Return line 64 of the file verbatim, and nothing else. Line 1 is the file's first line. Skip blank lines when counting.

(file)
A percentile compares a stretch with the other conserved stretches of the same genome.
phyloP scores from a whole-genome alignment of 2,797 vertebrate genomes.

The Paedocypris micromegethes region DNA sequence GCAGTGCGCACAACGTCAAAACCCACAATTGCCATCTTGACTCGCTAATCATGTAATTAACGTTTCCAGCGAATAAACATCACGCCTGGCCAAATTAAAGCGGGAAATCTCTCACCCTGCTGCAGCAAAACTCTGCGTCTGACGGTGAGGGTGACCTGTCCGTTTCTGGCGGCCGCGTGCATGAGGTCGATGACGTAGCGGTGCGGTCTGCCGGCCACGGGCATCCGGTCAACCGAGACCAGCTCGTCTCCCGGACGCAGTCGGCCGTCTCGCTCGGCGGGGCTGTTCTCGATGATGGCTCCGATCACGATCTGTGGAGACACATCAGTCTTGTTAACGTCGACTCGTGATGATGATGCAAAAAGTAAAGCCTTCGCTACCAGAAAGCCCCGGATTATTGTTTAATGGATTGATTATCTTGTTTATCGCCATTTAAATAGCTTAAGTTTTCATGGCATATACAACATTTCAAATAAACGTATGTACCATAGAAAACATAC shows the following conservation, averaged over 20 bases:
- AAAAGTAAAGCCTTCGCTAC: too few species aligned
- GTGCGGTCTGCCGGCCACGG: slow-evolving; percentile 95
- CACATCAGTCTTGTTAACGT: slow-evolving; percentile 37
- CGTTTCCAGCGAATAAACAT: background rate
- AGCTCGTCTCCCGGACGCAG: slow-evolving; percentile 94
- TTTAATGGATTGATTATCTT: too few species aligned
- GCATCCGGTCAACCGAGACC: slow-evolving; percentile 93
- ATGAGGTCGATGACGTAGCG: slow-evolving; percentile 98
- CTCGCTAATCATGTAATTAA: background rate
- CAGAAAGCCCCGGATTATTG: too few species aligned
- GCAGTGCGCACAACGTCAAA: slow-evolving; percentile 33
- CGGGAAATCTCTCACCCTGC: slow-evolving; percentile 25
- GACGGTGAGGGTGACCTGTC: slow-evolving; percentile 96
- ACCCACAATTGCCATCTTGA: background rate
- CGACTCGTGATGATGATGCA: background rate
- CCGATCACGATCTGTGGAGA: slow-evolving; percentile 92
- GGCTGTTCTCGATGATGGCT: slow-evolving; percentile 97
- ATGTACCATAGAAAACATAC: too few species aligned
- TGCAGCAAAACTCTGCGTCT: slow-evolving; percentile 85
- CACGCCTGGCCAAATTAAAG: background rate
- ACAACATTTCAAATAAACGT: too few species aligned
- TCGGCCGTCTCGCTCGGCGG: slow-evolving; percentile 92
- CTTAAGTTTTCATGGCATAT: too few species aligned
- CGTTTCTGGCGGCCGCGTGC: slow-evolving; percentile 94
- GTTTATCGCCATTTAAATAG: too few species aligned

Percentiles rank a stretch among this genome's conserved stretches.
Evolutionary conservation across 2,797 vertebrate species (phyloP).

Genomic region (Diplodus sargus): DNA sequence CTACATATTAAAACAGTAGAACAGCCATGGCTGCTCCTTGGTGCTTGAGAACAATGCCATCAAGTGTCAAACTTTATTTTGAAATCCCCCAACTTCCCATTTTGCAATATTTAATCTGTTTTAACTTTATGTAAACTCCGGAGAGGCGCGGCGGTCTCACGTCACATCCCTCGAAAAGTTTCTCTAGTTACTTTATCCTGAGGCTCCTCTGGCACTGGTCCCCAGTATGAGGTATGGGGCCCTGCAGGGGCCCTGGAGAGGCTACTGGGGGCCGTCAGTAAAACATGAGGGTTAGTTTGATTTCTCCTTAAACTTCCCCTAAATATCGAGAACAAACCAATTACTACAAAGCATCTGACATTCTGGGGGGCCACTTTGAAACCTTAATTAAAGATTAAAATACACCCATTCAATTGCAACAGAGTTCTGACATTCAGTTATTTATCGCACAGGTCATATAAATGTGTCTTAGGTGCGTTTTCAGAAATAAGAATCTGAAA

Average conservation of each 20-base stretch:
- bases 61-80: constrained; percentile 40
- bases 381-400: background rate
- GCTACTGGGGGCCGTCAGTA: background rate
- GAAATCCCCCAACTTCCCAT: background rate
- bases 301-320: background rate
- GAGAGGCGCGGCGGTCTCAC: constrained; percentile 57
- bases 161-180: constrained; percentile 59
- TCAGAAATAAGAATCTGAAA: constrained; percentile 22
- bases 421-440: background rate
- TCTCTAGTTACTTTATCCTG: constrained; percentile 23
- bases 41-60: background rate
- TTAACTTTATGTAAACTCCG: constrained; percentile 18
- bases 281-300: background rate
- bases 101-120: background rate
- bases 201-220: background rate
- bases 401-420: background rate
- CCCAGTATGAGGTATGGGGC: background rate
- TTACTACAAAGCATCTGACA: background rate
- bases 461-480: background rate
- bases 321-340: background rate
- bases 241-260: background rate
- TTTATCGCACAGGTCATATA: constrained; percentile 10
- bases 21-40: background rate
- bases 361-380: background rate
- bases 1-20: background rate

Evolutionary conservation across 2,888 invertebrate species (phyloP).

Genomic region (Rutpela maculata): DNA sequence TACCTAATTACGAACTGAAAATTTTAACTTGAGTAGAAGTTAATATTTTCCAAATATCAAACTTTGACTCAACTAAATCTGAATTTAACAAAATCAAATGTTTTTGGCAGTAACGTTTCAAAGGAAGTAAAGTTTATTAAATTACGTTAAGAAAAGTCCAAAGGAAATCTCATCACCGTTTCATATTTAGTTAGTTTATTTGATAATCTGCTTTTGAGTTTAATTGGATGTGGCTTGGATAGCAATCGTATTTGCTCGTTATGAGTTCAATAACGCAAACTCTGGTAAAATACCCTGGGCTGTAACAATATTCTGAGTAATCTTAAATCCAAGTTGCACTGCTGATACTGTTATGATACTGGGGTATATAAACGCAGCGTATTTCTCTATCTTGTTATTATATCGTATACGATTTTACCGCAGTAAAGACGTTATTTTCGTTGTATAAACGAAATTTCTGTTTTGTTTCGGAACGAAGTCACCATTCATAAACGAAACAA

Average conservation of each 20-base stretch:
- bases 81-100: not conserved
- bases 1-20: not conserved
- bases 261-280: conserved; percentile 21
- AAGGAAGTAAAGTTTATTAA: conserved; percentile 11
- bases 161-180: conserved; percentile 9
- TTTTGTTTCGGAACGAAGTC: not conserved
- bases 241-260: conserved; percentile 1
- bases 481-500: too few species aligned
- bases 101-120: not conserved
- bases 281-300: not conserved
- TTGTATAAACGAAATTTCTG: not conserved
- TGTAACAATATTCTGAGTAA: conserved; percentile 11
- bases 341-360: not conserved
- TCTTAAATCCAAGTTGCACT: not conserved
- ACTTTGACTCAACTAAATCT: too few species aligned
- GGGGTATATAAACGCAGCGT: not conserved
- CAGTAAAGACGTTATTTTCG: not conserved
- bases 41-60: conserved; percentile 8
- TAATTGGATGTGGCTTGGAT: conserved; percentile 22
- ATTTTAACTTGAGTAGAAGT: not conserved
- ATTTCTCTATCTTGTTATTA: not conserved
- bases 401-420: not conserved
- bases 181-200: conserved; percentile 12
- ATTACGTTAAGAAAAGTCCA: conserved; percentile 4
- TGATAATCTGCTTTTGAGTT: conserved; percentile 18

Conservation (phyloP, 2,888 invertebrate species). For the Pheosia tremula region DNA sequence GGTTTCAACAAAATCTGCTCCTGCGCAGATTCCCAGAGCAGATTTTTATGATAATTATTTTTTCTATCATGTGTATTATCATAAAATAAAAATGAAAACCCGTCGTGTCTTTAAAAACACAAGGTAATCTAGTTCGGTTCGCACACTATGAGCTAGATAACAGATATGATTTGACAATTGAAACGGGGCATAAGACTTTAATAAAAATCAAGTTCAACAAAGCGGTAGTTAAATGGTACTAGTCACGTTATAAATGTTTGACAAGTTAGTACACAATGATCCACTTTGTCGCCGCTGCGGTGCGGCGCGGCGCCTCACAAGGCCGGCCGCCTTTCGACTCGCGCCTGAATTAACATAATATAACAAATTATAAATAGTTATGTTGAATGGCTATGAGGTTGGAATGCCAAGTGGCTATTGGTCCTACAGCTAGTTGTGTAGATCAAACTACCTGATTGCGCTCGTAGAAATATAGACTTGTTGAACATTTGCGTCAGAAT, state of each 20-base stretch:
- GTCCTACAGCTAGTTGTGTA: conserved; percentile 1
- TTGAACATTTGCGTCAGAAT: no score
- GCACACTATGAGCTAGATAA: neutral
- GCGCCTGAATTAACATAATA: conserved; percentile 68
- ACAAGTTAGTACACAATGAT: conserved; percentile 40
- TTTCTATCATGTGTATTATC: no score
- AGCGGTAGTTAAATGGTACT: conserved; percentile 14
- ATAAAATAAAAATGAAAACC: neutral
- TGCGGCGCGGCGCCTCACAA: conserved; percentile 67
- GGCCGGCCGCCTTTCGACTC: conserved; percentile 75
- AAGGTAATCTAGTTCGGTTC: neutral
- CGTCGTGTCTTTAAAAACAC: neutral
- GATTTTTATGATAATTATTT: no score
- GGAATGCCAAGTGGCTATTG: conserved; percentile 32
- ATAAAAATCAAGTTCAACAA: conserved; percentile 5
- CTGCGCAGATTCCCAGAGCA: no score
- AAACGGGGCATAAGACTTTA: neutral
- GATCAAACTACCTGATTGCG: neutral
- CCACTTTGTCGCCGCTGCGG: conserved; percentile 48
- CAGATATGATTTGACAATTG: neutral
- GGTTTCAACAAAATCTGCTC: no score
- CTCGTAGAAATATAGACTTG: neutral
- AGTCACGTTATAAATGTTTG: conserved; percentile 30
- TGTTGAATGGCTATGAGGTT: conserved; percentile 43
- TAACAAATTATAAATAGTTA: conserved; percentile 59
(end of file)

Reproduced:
- AAGGAAGTAAAGTTTATTAA: conserved; percentile 11